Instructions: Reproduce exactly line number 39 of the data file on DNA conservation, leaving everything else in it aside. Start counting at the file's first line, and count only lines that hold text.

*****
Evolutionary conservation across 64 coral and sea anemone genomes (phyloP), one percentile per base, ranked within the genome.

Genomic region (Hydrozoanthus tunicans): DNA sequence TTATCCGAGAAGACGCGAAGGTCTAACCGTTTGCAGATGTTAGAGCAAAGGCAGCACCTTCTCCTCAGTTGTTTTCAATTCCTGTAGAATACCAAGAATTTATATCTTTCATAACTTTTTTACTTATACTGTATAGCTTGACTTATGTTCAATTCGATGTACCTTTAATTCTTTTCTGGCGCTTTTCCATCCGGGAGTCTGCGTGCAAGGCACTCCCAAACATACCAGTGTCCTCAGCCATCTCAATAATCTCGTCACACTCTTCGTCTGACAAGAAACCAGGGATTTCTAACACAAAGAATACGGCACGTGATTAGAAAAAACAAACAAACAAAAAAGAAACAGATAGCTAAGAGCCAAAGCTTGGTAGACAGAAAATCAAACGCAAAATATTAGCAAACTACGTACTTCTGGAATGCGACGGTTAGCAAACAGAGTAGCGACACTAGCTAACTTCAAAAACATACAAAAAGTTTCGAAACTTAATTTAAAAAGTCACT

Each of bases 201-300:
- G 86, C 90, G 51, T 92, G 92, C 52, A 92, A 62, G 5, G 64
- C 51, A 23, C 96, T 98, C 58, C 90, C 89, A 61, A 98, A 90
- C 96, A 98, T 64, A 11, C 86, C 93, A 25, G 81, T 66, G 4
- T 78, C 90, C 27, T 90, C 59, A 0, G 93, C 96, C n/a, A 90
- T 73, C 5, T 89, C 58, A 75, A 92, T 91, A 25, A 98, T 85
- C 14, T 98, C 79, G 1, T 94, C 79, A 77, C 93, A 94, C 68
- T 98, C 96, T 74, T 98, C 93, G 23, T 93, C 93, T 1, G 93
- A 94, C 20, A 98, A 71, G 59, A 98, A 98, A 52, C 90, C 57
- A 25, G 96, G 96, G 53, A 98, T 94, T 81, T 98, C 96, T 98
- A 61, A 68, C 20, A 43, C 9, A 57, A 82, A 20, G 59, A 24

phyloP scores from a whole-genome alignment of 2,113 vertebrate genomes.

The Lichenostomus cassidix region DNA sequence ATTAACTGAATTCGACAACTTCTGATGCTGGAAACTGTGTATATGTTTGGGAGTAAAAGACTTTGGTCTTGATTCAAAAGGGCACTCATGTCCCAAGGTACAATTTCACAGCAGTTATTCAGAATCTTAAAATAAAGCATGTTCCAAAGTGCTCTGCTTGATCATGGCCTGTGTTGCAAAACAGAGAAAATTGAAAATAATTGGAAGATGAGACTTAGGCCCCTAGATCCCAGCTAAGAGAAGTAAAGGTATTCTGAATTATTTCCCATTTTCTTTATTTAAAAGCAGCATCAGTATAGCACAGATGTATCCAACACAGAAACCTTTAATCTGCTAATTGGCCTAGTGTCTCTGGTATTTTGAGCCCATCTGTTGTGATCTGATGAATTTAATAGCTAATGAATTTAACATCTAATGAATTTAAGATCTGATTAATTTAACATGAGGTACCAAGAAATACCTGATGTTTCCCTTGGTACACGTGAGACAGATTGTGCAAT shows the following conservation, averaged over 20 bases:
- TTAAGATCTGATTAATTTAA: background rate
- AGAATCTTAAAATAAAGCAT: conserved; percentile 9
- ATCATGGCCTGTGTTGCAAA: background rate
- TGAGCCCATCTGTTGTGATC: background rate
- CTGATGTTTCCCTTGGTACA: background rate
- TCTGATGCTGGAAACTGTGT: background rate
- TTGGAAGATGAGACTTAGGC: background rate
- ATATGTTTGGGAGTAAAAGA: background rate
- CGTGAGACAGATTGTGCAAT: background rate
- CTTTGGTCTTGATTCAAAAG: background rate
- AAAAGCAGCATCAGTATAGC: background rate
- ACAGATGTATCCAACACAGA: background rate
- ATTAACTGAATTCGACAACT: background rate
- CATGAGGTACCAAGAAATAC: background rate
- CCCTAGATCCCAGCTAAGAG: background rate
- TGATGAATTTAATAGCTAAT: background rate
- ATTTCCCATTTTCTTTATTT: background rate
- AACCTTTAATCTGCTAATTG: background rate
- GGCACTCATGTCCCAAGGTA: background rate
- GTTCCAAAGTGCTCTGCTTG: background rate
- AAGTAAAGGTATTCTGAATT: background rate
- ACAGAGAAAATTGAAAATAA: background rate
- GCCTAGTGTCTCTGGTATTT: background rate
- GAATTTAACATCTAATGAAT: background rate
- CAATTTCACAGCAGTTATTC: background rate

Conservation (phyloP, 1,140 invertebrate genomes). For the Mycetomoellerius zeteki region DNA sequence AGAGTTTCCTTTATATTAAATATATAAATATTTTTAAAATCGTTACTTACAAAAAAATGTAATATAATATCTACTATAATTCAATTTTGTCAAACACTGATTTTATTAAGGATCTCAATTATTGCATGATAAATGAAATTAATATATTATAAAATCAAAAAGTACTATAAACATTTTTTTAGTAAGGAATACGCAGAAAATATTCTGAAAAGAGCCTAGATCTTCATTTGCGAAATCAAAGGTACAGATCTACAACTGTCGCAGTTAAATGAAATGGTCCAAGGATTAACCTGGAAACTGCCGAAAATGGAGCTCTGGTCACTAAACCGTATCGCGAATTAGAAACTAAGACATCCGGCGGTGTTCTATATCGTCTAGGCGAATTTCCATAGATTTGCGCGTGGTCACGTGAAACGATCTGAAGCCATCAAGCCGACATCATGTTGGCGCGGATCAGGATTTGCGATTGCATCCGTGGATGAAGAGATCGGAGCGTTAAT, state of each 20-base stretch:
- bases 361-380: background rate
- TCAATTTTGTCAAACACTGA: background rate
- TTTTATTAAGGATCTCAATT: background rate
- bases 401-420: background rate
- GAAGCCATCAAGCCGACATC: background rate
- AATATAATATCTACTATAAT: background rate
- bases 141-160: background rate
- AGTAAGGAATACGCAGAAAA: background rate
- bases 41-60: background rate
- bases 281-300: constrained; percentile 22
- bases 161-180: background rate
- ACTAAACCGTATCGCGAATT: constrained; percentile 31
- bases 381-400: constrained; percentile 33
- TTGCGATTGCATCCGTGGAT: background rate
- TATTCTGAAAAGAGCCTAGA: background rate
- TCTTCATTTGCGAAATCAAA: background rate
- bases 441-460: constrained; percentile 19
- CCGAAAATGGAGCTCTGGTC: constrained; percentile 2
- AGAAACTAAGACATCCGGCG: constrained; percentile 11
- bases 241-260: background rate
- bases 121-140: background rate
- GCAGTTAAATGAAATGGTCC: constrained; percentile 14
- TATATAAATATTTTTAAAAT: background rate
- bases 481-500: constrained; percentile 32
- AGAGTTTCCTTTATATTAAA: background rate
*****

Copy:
- GAATTTAACATCTAATGAAT: background rate